What Happens After an Alzheimer’s Diagnosis?

adult child talking to parent

What Happens After an Alzheimer’s Diagnosis?

adult child talking to parent

March 5, 2021 | Health

Being diagnosed with Alzheimer’s disease (AD) is an overwhelming experience, both for the senior and their family members.

There are a number of common recommendations. However, seeing that dementia is a progressive neurodegenerative disorder, planning for the future is key.

Take these seven steps after the diagnosis has been made to get organized, prioritize healthy living, and ensure important issues are addressed.

Begin Treatment
The most important step after receiving this diagnosis is to begin treatment. There are medications used to treat AD that have proven effective in minimizing symptoms for a limited time. Unfortunately, there is no cure yet. You must continue to help your loved one schedule visits with their doctor. The doctor will be able to tell how far along the disease is progressing and make recommendations that can help lessen some of the symptoms. This is key when it comes to living a quality life with dementia.

Make a Care Plan
The cognitive difficulties that come with AD can cause patients to make mistakes with medications, mismanage their finances or struggle with performing activities of daily living. Dementia patients must have a comprehensive plan of care in place that will ensure they receive the assistance and supervision they need. You can find all of this at a Memory Care Community. These types of facilities employ new and advanced standards of care for their residents to live an active yet dignified life while also receiving the daily assistance they require.

Evaluate Driving Skills
Alzheimer’s disease affects a person’s memory, judgement and ability to focus—all crucial skills for operating an automobile safely. In the earlier stages of the disease, driving may still be an option, but it is wise for dementia patients to undergo regular driving evaluations to ensure they’re still safe behind the wheel. Just know that there will come a time when there is no doubt that a person with dementia should no longer be on the road. It’s an incredibly tough conversation to have. It’s a piece of independence that you’re taking from them. But, based on their safety and the safety of others around them, it’s incredibly important that they no longer drive. Know that at the bottom of your heart, despite their protest and unwillingness to give up their keys, what you’re doing is for the absolute best.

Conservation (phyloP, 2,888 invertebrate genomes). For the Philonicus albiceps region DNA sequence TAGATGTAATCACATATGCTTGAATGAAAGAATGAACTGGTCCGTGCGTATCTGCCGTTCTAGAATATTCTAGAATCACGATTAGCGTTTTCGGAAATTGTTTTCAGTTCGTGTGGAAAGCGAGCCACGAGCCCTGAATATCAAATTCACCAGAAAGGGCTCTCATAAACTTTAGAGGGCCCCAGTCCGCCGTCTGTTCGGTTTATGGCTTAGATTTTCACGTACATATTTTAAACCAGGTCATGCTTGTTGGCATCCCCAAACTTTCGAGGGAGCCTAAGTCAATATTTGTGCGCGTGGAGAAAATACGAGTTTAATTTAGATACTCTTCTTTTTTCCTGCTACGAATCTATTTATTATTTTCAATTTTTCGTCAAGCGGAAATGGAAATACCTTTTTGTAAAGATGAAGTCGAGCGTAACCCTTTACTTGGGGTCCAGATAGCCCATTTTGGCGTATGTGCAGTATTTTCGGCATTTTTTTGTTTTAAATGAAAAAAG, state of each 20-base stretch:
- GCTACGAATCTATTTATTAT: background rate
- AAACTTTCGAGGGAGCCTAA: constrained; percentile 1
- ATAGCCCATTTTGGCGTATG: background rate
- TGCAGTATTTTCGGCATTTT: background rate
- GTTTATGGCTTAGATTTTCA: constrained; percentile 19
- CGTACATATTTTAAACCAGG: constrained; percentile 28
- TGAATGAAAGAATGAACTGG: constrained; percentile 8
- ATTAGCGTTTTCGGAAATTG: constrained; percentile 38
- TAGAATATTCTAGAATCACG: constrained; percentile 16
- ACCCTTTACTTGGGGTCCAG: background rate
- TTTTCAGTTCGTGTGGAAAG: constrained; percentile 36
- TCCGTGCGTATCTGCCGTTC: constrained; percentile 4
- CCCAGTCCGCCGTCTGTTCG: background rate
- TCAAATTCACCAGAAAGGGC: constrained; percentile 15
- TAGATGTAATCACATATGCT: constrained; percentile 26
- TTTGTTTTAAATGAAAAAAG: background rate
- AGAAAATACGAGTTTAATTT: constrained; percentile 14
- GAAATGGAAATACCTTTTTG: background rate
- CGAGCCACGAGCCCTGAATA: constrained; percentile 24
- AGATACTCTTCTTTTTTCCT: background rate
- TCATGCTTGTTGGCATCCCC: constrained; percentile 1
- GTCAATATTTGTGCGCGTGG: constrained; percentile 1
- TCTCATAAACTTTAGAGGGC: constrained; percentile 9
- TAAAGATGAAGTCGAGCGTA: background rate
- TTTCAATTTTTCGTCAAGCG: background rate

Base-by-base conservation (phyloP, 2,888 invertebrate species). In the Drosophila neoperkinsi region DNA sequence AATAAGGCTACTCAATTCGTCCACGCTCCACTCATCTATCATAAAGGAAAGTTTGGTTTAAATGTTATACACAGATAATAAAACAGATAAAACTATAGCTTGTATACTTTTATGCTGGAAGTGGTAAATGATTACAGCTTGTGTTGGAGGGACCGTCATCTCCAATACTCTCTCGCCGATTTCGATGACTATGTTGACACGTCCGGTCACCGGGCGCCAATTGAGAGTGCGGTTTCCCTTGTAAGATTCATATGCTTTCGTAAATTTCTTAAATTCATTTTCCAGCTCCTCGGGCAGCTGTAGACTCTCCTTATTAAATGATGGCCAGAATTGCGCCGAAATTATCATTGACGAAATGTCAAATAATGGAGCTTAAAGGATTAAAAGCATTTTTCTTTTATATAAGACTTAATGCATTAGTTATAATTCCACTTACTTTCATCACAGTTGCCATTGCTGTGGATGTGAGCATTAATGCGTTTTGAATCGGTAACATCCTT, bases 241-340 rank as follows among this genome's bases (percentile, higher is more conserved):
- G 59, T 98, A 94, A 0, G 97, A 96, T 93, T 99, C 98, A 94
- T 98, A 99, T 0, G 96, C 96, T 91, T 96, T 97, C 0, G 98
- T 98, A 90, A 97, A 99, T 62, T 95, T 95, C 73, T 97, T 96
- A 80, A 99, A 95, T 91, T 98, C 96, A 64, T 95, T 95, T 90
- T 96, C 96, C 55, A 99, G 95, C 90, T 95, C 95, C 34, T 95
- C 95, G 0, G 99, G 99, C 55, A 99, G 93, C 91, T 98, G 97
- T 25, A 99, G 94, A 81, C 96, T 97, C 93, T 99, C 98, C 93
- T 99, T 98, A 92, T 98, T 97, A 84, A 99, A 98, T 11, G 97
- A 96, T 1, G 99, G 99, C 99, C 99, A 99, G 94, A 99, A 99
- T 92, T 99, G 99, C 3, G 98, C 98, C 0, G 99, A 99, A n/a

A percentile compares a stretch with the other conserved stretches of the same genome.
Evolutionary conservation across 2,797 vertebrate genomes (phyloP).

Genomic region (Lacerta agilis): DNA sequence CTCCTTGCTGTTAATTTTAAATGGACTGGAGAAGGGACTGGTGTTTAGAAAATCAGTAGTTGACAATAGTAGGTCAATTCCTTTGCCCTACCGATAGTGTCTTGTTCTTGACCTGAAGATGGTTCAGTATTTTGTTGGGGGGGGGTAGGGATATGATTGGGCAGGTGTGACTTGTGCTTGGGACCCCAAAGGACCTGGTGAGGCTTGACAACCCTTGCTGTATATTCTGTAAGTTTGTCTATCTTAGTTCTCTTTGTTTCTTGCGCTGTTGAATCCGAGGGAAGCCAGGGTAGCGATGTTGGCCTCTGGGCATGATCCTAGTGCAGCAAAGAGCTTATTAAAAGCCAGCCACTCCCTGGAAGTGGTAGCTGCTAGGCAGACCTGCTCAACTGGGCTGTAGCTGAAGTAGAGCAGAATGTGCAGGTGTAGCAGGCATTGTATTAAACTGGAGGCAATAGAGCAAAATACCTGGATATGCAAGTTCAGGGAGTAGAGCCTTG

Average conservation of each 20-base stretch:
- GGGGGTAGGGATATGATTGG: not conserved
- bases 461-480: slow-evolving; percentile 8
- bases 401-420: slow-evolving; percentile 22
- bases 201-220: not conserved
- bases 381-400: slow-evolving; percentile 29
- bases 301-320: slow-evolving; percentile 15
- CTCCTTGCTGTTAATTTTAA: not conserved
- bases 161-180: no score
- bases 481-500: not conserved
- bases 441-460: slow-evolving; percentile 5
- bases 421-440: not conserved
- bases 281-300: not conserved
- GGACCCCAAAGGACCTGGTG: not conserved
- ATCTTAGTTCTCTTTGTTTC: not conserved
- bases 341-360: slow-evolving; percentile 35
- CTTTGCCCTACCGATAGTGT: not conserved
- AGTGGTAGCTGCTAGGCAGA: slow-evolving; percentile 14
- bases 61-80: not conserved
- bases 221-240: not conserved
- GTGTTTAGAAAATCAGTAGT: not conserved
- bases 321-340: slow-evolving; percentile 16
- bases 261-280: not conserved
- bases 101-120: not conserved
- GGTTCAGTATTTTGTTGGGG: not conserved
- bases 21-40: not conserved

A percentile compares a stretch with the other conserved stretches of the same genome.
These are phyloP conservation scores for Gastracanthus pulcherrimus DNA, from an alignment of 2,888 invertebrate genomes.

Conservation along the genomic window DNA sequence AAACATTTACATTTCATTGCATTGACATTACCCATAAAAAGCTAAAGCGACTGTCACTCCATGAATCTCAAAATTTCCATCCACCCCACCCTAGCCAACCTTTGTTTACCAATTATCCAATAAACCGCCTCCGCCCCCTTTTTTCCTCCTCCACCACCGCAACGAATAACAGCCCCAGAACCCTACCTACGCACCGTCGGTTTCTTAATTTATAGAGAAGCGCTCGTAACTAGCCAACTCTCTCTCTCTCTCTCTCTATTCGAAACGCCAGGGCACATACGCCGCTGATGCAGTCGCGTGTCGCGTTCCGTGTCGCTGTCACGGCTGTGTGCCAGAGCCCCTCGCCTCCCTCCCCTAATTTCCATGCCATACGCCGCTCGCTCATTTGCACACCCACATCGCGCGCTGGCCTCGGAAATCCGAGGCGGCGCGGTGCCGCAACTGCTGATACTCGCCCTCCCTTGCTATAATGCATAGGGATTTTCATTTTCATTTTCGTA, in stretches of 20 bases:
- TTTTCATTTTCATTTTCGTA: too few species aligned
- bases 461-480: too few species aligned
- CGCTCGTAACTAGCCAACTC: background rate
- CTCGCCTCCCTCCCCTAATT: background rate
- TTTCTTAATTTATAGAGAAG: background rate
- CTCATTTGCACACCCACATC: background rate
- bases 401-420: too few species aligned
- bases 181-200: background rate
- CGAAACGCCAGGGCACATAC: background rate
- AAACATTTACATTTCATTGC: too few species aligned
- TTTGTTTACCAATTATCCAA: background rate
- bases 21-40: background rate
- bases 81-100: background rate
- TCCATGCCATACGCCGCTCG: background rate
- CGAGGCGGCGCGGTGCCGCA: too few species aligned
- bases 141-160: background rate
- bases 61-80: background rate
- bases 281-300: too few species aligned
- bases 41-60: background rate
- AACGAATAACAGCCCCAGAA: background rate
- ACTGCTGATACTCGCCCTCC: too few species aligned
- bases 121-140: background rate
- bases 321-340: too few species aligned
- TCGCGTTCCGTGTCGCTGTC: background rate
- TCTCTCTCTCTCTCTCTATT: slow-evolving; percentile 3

Get Legal and Financial Affairs in Order
Eventually, this awful disease will render your loved one incapable of managing their own life. Therefore, it is crucial for Alzheimer’s patients to make legal preparations for who will handle medical and financial decisions on their behalf. An elder law attorney can draw up POA documents as well as other estate planning essentials like wills, advance directives, and trusts. Making these legal preparations is an urgent matter because an Alzheimer’s patient cannot do so once they are declared legally incompetent.

Stay Mentally and Physically Active
It’s also encouraged that all Alzheimer’s patients be as mentally and physically active as possible since these factors may help slow memory loss and delay declines in their functional abilities. What are some good activities for an Alzheimer’s patient to do? Try some of the following:

  • Listening to music
  • Singing
  • Collaging with old pictures
  • Painting or drawing
  • Jigsaw puzzles
  • Cooking together
  • Going on familiar walks

Anyone of these suggestions are great. Just make sure they enjoy it, too. That way your loved one will want to do it and do it often.

Adopt a Healthy Diet
Diet may also play an important role in slowing down the rate of memory loss in Alzheimer’s patients. Your loved one should try eating a diet rich in nutrients and antioxidants, such as vitamins A, C, and E. These nutrients, based on research, may help protect the brain. Foods that have B complex vitamins such as folic acid also seem to protect the brain from damage. Antioxidants and folic acid are found in many fruits, vegetables, and whole grains.

Do Your Research
For your loved one with mild to moderate Alzheimer’s disease, the more they know, the more prepared you all can be. Take this opportunity to research the disease, learn what to expect, and find helpful resources available near you. Being better informed will help patients and family members alike get the support they need throughout this difficult journey.

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